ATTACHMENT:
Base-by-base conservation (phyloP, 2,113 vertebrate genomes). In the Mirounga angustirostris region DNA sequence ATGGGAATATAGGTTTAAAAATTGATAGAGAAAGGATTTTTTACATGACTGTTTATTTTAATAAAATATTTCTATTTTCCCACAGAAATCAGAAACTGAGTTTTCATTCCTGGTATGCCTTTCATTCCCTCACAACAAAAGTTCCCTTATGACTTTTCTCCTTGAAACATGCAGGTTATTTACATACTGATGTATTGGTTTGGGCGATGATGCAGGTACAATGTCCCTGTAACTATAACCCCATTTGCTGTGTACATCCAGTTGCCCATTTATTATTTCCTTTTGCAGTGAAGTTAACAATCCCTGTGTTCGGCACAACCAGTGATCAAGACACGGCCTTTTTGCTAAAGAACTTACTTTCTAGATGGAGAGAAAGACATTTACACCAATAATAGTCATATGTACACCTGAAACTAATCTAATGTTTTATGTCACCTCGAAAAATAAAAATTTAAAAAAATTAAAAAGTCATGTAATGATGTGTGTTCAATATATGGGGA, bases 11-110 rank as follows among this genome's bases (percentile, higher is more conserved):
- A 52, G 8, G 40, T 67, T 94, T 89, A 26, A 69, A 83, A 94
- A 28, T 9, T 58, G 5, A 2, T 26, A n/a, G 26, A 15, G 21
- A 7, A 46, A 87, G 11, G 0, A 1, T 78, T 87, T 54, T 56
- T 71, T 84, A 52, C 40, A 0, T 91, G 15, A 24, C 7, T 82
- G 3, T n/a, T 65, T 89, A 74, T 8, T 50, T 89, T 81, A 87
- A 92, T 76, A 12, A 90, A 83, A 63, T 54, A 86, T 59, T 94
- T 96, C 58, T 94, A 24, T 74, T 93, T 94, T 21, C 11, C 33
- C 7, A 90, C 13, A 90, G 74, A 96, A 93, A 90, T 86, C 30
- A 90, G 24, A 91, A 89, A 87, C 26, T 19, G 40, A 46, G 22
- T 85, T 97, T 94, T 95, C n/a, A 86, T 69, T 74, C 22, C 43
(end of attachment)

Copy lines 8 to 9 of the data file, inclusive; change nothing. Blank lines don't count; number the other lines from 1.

- T 96, C 58, T 94, A 24, T 74, T 93, T 94, T 21, C 11, C 33
- C 7, A 90, C 13, A 90, G 74, A 96, A 93, A 90, T 86, C 30